Calendar quirk robs 'leapers' of birthdays
Known as a "leaper," the character must serve his pirate clan until his 21st birthday, not just his 21st year.
He'd be 84 years old by the time he celebrated that many birthdays.
Why? As anyone born on Feb. 29 can attest, leap-year birthdays come only once every four years.
First used in Roman times, a leap day is added to ensure the Gregorian calendar stays in line with the Earth's orbit around the sun. It takes about 365 ¼ days for Earth to travel one full rotation.
So every four years an extra day is added to the month of February.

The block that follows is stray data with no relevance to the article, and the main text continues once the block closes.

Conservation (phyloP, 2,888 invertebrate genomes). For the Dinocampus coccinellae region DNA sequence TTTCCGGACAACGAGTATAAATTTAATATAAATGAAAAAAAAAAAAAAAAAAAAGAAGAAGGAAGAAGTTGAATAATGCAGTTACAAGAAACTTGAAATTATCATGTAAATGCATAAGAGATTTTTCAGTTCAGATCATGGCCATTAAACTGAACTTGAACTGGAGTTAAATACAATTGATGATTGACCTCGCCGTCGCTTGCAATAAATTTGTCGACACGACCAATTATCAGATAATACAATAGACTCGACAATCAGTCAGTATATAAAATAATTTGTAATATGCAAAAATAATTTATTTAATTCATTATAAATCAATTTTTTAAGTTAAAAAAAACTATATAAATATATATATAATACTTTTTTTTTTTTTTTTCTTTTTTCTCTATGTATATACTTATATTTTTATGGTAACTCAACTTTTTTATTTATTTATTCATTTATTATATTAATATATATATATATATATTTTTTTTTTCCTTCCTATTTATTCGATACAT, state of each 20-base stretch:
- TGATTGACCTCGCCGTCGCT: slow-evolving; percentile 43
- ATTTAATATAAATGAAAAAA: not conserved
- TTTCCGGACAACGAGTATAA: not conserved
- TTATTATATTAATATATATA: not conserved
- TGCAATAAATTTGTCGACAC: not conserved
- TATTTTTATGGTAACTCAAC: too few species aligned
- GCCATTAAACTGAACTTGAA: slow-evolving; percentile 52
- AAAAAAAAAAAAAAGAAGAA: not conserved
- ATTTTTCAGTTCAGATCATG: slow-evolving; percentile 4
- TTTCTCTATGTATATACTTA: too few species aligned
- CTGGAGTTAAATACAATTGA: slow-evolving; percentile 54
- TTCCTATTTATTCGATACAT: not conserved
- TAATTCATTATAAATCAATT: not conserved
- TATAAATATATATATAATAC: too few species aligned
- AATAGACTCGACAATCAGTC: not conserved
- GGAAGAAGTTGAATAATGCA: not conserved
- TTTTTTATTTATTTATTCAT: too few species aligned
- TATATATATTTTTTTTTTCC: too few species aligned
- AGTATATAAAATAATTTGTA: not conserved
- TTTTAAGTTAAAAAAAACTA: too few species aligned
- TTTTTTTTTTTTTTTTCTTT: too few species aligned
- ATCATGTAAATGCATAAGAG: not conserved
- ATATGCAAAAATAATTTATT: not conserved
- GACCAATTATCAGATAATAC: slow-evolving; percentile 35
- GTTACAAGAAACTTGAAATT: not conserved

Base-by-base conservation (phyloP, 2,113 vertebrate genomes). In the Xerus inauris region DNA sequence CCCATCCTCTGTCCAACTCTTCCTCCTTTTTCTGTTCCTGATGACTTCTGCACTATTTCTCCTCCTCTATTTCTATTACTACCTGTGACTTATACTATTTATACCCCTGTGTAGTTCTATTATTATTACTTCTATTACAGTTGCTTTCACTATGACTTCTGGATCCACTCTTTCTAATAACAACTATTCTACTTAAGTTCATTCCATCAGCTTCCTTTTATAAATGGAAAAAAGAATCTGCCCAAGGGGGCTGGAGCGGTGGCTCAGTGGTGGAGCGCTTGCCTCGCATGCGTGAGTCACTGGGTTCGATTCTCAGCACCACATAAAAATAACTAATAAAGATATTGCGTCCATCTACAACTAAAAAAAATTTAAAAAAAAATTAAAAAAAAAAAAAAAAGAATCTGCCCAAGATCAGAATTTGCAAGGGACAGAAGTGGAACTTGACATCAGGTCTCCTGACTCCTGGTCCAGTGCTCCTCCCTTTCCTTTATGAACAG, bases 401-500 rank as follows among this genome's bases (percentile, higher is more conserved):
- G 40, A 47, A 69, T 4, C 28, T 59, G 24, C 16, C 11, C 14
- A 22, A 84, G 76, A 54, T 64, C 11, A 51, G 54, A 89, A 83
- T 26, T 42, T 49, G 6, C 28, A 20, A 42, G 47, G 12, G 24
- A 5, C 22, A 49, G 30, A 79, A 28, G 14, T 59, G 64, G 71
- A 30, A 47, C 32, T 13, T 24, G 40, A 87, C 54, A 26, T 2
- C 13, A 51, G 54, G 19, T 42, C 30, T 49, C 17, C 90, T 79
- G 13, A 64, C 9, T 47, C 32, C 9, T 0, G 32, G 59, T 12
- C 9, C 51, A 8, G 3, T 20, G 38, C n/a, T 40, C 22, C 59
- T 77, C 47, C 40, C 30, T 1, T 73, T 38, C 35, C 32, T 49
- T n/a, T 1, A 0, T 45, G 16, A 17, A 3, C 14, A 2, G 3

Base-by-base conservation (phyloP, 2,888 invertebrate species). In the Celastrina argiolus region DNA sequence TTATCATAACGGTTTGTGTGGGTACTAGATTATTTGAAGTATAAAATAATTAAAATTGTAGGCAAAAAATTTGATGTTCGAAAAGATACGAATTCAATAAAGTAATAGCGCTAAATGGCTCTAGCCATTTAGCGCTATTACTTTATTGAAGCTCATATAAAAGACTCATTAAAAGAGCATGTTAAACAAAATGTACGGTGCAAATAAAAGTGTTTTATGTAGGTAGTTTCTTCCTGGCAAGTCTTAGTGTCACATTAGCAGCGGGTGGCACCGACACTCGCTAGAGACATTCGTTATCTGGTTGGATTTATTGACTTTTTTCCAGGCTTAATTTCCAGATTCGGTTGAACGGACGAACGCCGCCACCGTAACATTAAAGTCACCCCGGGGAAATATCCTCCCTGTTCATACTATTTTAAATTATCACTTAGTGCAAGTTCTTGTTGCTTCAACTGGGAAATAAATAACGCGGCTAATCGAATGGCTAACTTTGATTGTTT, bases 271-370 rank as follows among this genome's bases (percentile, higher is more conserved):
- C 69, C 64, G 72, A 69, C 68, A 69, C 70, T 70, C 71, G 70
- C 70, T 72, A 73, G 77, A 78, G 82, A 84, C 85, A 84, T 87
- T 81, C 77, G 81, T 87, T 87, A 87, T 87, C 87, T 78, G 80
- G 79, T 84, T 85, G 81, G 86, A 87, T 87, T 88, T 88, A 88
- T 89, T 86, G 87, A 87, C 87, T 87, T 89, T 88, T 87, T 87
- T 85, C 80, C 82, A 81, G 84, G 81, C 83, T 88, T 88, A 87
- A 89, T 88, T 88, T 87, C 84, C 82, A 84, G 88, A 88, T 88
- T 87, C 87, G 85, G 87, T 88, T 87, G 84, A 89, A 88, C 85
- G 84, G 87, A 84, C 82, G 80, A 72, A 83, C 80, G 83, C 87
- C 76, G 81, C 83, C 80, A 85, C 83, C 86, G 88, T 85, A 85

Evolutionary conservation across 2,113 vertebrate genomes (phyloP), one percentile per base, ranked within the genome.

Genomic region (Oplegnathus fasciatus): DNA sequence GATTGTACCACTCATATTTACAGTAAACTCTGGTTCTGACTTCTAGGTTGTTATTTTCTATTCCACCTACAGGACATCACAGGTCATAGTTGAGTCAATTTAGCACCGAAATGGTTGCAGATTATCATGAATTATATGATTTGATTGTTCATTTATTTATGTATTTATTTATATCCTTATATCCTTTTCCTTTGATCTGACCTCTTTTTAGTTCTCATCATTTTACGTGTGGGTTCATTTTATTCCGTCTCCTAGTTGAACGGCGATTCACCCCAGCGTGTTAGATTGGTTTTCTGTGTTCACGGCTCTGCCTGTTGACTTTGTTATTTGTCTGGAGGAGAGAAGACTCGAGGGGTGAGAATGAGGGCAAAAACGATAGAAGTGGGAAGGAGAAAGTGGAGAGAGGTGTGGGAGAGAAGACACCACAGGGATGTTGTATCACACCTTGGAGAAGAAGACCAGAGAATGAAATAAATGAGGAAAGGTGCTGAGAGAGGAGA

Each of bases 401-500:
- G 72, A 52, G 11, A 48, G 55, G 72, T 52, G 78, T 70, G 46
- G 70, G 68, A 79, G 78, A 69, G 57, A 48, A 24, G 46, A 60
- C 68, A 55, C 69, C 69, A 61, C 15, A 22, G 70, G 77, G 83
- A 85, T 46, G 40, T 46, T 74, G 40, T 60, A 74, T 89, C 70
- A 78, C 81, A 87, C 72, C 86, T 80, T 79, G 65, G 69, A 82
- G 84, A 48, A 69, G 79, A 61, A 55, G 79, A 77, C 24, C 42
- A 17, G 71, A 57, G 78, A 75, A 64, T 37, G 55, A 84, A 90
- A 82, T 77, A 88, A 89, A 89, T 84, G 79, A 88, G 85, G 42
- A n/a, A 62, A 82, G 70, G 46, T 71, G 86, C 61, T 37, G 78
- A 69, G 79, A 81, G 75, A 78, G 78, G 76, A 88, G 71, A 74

That pesky quarter-day every year does add up, though. Because of the disparity we have to leap a leap year every now and then. Not to worry, the last skipped leap year was in 1900 and the next time leap year is scheduled to be skipped is 2100.
The Hebrew calendar, known as a lunar calendar, adds an extra month every four years.
This means that if you were born on Feb. 29, 1960, you would be 52 years old, but you'll only be celebrating your 13th birthday on Wednesday.
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